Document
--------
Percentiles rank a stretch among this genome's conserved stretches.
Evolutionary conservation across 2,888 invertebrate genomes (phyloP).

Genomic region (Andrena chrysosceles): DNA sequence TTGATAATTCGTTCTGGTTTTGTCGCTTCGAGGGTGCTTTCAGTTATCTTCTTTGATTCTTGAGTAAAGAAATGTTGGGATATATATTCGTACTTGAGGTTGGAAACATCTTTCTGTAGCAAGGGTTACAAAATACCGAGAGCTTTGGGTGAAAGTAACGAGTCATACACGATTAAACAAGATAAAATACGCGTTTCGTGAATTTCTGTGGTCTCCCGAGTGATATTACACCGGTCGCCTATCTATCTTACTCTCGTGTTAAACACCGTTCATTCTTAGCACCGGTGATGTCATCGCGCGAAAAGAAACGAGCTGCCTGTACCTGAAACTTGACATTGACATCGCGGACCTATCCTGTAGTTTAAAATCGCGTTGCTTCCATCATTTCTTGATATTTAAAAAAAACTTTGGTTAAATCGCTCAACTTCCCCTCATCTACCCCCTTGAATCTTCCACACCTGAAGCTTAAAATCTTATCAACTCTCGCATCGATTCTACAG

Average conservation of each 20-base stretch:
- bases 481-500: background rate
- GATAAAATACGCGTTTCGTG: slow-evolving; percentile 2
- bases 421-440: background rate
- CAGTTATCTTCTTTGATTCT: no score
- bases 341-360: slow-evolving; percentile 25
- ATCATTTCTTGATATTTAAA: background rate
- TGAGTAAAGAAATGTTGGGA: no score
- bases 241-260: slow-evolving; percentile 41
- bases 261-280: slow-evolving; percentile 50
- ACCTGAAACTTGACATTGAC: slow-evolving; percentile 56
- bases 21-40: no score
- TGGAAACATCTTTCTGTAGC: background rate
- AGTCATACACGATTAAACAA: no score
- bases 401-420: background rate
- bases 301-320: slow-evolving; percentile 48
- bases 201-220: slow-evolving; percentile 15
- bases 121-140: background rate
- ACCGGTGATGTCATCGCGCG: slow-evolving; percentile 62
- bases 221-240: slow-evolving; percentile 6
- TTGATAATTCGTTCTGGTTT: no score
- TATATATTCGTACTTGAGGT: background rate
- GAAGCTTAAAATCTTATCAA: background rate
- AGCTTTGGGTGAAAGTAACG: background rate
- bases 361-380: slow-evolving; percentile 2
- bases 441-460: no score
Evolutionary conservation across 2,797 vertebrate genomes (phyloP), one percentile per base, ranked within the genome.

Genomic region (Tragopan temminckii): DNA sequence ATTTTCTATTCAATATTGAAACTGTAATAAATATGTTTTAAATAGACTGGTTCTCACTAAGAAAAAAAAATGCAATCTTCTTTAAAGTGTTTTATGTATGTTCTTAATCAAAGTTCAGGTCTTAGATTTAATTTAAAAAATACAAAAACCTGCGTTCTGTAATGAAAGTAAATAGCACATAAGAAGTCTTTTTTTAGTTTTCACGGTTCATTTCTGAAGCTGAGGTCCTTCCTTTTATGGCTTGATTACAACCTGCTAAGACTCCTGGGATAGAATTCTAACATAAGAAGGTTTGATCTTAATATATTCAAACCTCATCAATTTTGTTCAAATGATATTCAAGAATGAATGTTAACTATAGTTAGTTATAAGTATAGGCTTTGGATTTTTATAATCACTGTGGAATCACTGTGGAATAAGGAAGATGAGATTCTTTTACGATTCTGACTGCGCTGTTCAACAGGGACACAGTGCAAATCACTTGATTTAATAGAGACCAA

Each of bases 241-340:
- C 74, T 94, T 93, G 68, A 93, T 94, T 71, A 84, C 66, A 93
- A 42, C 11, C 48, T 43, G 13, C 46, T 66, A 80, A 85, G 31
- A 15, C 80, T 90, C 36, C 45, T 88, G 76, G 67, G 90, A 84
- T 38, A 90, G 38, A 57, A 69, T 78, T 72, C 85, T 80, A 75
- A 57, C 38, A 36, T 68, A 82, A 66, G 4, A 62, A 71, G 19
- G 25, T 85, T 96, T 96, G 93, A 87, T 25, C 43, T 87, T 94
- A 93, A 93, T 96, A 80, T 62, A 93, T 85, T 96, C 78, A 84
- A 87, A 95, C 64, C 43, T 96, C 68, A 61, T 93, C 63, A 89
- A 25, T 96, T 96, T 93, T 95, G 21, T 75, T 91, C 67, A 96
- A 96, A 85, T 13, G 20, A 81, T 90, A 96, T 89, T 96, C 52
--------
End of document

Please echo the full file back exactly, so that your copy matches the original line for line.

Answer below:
Percentiles rank a stretch among this genome's conserved stretches.
Evolutionary conservation across 2,888 invertebrate genomes (phyloP).

Genomic region (Andrena chrysosceles): DNA sequence TTGATAATTCGTTCTGGTTTTGTCGCTTCGAGGGTGCTTTCAGTTATCTTCTTTGATTCTTGAGTAAAGAAATGTTGGGATATATATTCGTACTTGAGGTTGGAAACATCTTTCTGTAGCAAGGGTTACAAAATACCGAGAGCTTTGGGTGAAAGTAACGAGTCATACACGATTAAACAAGATAAAATACGCGTTTCGTGAATTTCTGTGGTCTCCCGAGTGATATTACACCGGTCGCCTATCTATCTTACTCTCGTGTTAAACACCGTTCATTCTTAGCACCGGTGATGTCATCGCGCGAAAAGAAACGAGCTGCCTGTACCTGAAACTTGACATTGACATCGCGGACCTATCCTGTAGTTTAAAATCGCGTTGCTTCCATCATTTCTTGATATTTAAAAAAAACTTTGGTTAAATCGCTCAACTTCCCCTCATCTACCCCCTTGAATCTTCCACACCTGAAGCTTAAAATCTTATCAACTCTCGCATCGATTCTACAG

Average conservation of each 20-base stretch:
- bases 481-500: background rate
- GATAAAATACGCGTTTCGTG: slow-evolving; percentile 2
- bases 421-440: background rate
- CAGTTATCTTCTTTGATTCT: no score
- bases 341-360: slow-evolving; percentile 25
- ATCATTTCTTGATATTTAAA: background rate
- TGAGTAAAGAAATGTTGGGA: no score
- bases 241-260: slow-evolving; percentile 41
- bases 261-280: slow-evolving; percentile 50
- ACCTGAAACTTGACATTGAC: slow-evolving; percentile 56
- bases 21-40: no score
- TGGAAACATCTTTCTGTAGC: background rate
- AGTCATACACGATTAAACAA: no score
- bases 401-420: background rate
- bases 301-320: slow-evolving; percentile 48
- bases 201-220: slow-evolving; percentile 15
- bases 121-140: background rate
- ACCGGTGATGTCATCGCGCG: slow-evolving; percentile 62
- bases 221-240: slow-evolving; percentile 6
- TTGATAATTCGTTCTGGTTT: no score
- TATATATTCGTACTTGAGGT: background rate
- GAAGCTTAAAATCTTATCAA: background rate
- AGCTTTGGGTGAAAGTAACG: background rate
- bases 361-380: slow-evolving; percentile 2
- bases 441-460: no score
Evolutionary conservation across 2,797 vertebrate genomes (phyloP), one percentile per base, ranked within the genome.

Genomic region (Tragopan temminckii): DNA sequence ATTTTCTATTCAATATTGAAACTGTAATAAATATGTTTTAAATAGACTGGTTCTCACTAAGAAAAAAAAATGCAATCTTCTTTAAAGTGTTTTATGTATGTTCTTAATCAAAGTTCAGGTCTTAGATTTAATTTAAAAAATACAAAAACCTGCGTTCTGTAATGAAAGTAAATAGCACATAAGAAGTCTTTTTTTAGTTTTCACGGTTCATTTCTGAAGCTGAGGTCCTTCCTTTTATGGCTTGATTACAACCTGCTAAGACTCCTGGGATAGAATTCTAACATAAGAAGGTTTGATCTTAATATATTCAAACCTCATCAATTTTGTTCAAATGATATTCAAGAATGAATGTTAACTATAGTTAGTTATAAGTATAGGCTTTGGATTTTTATAATCACTGTGGAATCACTGTGGAATAAGGAAGATGAGATTCTTTTACGATTCTGACTGCGCTGTTCAACAGGGACACAGTGCAAATCACTTGATTTAATAGAGACCAA

Each of bases 241-340:
- C 74, T 94, T 93, G 68, A 93, T 94, T 71, A 84, C 66, A 93
- A 42, C 11, C 48, T 43, G 13, C 46, T 66, A 80, A 85, G 31
- A 15, C 80, T 90, C 36, C 45, T 88, G 76, G 67, G 90, A 84
- T 38, A 90, G 38, A 57, A 69, T 78, T 72, C 85, T 80, A 75
- A 57, C 38, A 36, T 68, A 82, A 66, G 4, A 62, A 71, G 19
- G 25, T 85, T 96, T 96, G 93, A 87, T 25, C 43, T 87, T 94
- A 93, A 93, T 96, A 80, T 62, A 93, T 85, T 96, C 78, A 84
- A 87, A 95, C 64, C 43, T 96, C 68, A 61, T 93, C 63, A 89
- A 25, T 96, T 96, T 93, T 95, G 21, T 75, T 91, C 67, A 96
- A 96, A 85, T 13, G 20, A 81, T 90, A 96, T 89, T 96, C 52